Delete Temporary Internet Files

Temporary files are cached on your computer by Internet Explorer so that you can revisit websites quicker, but a cache that's too large or one that's storing corrupted data can result in script errors. You should periodically delete these cache files in Internet Explorer.

Allow for Pop-ups in Your Browser

A pop-up blocker is extremely useful most of the time, but might actually be causing script errors if the script isn't given enough time to run because the browser is preventing pop-ups.

All web browsers let you control the pop-up blocker settings. If you disable the blocker, then pop-ups will be allowed to run again.

Update Your Software

Outdated software might be what's causing the specific script error that you're seeing. This might be because the website or program showing the error, has a minimum requirement that your computer doesn't meet, or because a script error was corrected through an update that you never received.

You should always keep Windows up to date.

Update your third-party programs if they're getting script errors. A free software updater tool is one easy way to do this.

Check Your Security Software

It's possible that your antivirus program or firewall application is blocking scripts or ActiveX controls from running normally. Temporarily disable both to see if you still get the script error.

You should never leave your computer open to attacks, but in this case, the security software might be to blame, so temporarily disabling them just for a few minutes won't do any harm.

The procedure is different for every program, but you should be able to right-click the software running on the Windows taskbar, next to the clock, to turn off the AV shields or disable the firewall. If not, try opening the program—there's most definitely an option there to disable the application.

Something else to look for with your antivirus scanner is whether it's configured to check for viruses in folders that your web browser uses to keep temporary files. If so, the scanner might incorrectly identify scripts as malware, and quarantine or delete them before they can run. Add a folder exclusion if your app allows it.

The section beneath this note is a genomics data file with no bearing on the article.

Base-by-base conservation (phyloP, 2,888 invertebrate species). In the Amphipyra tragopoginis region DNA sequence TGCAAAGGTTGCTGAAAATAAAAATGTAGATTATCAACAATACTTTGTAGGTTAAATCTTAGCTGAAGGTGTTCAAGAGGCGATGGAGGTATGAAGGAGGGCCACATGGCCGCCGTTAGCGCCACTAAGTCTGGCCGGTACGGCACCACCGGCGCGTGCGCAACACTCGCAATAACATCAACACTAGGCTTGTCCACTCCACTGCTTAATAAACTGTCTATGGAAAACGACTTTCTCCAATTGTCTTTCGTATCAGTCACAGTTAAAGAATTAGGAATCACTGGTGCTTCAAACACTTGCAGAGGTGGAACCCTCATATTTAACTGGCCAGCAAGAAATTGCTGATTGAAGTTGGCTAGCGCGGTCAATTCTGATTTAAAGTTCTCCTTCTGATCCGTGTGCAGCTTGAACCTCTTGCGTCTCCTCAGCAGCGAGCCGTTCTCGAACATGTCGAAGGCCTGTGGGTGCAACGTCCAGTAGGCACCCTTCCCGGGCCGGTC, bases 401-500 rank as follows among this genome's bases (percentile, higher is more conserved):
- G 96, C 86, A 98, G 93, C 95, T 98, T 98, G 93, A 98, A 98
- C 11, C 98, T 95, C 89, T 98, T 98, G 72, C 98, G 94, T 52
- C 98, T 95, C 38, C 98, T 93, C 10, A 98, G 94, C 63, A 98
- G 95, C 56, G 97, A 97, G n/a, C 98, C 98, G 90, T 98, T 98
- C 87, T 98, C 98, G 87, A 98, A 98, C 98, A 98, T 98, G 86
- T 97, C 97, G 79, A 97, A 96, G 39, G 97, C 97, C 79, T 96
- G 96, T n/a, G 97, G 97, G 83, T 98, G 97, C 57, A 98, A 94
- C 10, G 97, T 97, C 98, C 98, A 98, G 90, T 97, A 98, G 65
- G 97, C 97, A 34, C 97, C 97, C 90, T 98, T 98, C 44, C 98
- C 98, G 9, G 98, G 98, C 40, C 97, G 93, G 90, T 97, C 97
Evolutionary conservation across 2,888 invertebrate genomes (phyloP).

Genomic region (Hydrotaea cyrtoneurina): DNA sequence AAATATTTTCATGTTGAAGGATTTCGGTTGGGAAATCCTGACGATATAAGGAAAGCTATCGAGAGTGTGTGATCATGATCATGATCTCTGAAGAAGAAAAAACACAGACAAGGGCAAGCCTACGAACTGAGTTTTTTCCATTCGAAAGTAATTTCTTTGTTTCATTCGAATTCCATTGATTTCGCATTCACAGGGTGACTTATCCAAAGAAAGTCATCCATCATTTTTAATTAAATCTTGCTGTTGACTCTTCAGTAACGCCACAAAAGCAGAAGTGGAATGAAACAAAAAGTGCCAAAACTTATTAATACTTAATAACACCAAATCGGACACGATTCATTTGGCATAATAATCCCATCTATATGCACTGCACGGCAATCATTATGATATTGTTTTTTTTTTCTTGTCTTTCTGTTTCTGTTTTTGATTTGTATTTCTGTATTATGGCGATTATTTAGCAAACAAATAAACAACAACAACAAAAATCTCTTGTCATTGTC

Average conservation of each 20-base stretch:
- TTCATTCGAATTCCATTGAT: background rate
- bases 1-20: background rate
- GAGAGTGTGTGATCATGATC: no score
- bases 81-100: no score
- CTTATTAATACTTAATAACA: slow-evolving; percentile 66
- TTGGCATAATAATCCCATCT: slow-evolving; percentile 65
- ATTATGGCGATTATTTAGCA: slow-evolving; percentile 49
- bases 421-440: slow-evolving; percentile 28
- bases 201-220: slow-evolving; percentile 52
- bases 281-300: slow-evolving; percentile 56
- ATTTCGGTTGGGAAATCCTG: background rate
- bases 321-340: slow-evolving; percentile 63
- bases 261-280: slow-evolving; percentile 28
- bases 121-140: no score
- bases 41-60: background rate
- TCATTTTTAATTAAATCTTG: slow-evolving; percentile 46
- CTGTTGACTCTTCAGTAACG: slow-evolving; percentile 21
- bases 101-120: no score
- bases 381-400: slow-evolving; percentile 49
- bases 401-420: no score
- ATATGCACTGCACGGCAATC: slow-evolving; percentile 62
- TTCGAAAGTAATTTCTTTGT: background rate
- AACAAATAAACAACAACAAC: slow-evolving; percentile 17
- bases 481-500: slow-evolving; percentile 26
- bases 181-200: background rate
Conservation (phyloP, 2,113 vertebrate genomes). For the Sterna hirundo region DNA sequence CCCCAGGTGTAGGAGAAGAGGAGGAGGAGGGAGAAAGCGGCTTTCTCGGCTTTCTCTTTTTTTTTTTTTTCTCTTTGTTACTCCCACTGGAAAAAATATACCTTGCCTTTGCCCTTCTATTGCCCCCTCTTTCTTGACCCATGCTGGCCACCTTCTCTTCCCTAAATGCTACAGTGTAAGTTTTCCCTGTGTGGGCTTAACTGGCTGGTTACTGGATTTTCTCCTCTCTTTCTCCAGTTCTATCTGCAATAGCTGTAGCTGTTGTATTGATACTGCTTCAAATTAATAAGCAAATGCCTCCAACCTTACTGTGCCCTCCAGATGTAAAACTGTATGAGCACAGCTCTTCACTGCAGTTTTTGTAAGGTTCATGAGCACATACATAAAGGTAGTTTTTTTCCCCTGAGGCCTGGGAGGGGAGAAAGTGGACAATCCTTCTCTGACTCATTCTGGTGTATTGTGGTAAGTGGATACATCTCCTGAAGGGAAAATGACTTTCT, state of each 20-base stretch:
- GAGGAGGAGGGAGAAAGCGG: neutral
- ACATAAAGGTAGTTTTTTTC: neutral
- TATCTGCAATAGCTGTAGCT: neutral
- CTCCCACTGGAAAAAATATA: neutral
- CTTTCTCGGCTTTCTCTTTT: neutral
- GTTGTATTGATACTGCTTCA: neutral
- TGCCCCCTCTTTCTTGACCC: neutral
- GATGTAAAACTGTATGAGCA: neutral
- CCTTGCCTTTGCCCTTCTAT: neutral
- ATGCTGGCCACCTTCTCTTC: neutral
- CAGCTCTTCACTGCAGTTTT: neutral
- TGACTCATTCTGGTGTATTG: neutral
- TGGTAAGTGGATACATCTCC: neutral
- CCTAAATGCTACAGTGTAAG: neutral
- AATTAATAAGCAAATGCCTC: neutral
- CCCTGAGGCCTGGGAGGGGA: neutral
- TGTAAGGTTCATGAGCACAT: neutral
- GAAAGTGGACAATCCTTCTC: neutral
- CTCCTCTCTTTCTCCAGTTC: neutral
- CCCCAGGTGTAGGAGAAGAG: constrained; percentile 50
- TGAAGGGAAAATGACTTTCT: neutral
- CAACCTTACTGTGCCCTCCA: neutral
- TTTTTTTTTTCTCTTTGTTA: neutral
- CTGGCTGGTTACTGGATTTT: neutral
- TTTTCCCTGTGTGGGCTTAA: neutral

Internet Explorer uses this folder by default:


Google Chrome caches data here:

C:\Users\[username]\AppData\Local\Google\Chrome\User Data\Default\Cache

Reset All of Internet Explorer's Settings

There could be a number of settings or add-ons causing scripting errors in Internet Explorer. The easiest way to return all of those settings to their defaults is to reset Internet Explorer.

Resetting IE will disable all the toolbars and add-ons, as well as reset every privacy, security, pop-up, tabbed browsing, default web browser, and advanced option.

An alternative method is to see if just a single add-on is causing the script error, which you can do through Tools > Manage add-ons. Disable add-ons one at a time and test for the script error after each one.

Otherwise, here's how to completely reset Internet Explorer:

  1. Open the Run dialog box with the WIN + R hotkey.

  2. Enter inetcpl.cpl to open Internet Properties.

  3. From the Advanced tab, choose Reset at the bottom, and then again on the Reset Internet Explorer Settings screen.

    The only option for Windows 11 users from this screen is Restore advanced settings.

  4. Select Close when all the settings have been reset.

  5. Restart your computer.

Disable Smooth Scrolling

This is at the bottom because it's the least likely cause of a script error. However, if you're getting an error when viewing videos in Internet Explorer, or the video just doesn't display correctly, the Smooth Scrolling option in IE could be causing issues with scripts that are trying to run on the page.

Here's how to turn off Smooth Scrolling in Internet Explorer:

  1. Use the Run dialog box (Windows Key + R) to enter the inetcpl.cpl command.

  2. Navigate to the Advanced tab.

  3. Under the Browsing section, toward the bottom, remove the check mark next to Use smooth scrolling.

  4. Press OK to save and exit.